To help offset the up-front cost, we’ve partnered with the bootcamp Code Platoon. We helped them develop their initial Ruby curriculum, and in exchange they gave us access to some of their React projects. Having tried and true assignments to build on made running this curriculum for the first time much smoother. Litter Patrol is an adaptation of their Whack-a-Mole project.

Call Me by Your Name

The next lesson is one that took us by surprise but really shouldn’t have: clear naming conventions are important. In particular, code used in class needs a naming convention that

  1. Is consistent
  2. Makes it obvious what each function or variable does
  3. Clarifies where different pieces come from, particularly callback functions and event handlers

Our instructional team has many collective years of professional engineering experience, so hitting the first two requirements was a given. However for the third our experience ended up biting us, because what’s clear to us can be unexpectedly difficult for our students. A naming convention that’s meant to unify may end up sowing confusion.

For example, imagine you needed to modify the state of a parent component in response to a DOM event on a child component. To do this, you might:

  1. Define a function in the parent component to manage state
  2. Pass that function as a callback to a child component via props
  3. In the child component, build another function to invoke the callback with the appropriate arguments
  4. Attach the new function to a DOM element as an event handler

To an experienced JavaScript engineer this is a straightforward task. The obvious convention is to name the parent function and the prop the same thing, and make the function in the child anonymous. The result would be something like this codepen.

But our students are not experienced JavaScript engineers – that’s the whole point! They had been working with JavaScript for only two weeks when we started React, and for many working with functions was (is) still tricky business. To them this convention was about as clear as mud.

Fortunately Adies are good about speaking up when something is confusing – it’s part of why I love this job. We worked together as a class to clarify our code over the course of the week, arriving at the following rules:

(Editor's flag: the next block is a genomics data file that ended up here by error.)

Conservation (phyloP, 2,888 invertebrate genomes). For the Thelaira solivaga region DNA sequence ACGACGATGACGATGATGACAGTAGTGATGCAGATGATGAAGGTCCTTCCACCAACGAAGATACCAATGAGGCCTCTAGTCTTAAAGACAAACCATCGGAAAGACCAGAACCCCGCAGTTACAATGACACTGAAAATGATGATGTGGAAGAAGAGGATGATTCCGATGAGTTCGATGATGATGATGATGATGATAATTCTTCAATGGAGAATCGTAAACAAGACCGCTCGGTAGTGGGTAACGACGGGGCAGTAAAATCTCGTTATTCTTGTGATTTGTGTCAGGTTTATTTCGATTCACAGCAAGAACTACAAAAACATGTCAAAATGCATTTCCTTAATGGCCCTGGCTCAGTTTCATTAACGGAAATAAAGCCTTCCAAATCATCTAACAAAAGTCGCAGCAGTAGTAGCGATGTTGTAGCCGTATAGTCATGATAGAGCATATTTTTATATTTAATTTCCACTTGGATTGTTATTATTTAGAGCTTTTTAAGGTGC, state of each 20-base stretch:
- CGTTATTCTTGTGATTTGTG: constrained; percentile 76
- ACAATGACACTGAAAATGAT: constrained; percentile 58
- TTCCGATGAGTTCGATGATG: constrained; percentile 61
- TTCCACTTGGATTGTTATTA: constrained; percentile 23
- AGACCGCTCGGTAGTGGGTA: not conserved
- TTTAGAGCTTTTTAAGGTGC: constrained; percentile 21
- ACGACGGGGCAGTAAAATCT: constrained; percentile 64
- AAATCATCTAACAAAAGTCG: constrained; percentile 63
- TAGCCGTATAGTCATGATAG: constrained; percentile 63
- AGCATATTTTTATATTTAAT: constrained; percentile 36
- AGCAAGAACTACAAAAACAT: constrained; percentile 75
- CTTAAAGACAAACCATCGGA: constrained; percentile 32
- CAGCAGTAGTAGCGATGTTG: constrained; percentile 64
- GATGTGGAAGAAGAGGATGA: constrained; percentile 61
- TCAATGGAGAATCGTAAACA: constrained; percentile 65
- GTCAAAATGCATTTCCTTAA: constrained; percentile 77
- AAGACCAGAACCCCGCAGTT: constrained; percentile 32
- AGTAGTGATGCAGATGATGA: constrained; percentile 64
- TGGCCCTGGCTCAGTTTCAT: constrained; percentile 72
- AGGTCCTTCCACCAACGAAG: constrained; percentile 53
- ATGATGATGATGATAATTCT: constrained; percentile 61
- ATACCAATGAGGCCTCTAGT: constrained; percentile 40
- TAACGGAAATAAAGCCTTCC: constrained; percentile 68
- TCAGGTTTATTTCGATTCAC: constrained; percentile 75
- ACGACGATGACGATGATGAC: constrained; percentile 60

naming conventions

Following these rules with the buttons example yields something like this. The code is a little more verbose but much more readable, especially for a novice. Applying them to the rest of our React curriculum should make things go a little smoother, both for the rest of cohort 9 and for C10.

A Picture is Worth a Thousand Words

Our final big takeaway from delivering React for the first time is that we need more images. All sorts of research has shown that regardless of learning styles, a combination of text and image is the best way to reach pretty much everyone. That means that lessons need pictures: in the textbook, on the whiteboard, and in students’ notes. This is something we were already aware of, but teaching new curriculum always hammers it home.

In computer science we face the particular challenge of a topic that is highly abstract and often multi- or a-dimensional. Rapidly branching control flows, complex data structures and intricate sequences of events and callbacks rarely translate cleanly to a whiteboard. However, by keeping things simple and focusing on one process at a time we can help to clarify difficult topics.

For example, consider this visual I drew of the interactions between a controlled form and its parent element:

controlled formIgnore the scuffs and dings on this whiteboard – non-profit problems

This image encodes a lot of information:

  • The hierarchy between different components (top to bottom)
  • The way that information is passed around (left is props, right is a callback)
  • The distinction between two separate event cycles (colors)
  • The rough order in which things happen (numbers)

There’s also a lot that it leaves out, including component state and many of the details of event handling. Determining what to omit from a diagram is almost as difficult as figuring out how to present what you leave in.

There were several diagrams like this that arose in the moment, as a response to student confusion. Cleaning them up and adding them to our formal curriculum is going to be part of the work we do before we teach React again in December.


Teaching React for the first time has been an enjoyable experience. Our team worked super hard getting this ready, and showed impressive wisdom and experience choosing what to cover and how to present it. Though there were inevitably some small things that could have gone better, adjustments going forward will be fine-tuning, not a total restructuring.

For me the four big takeaways boil down to a fundamental truth about teaching: it’s almost always better to go a little slower, cement understanding, and tie things in to prior learning. That means being conscious of where students are and what will be hard for them, and taking the time to build the curriculum to match. It’s hard work, but no one ever took a teaching gig because it was easy.

Our job now is to take those learnings and apply them. We get a chance immediately as we continue to work with cohort 9, and in 6 months when cohort 10 gets to this point. I for one am excited to see how it goes from here.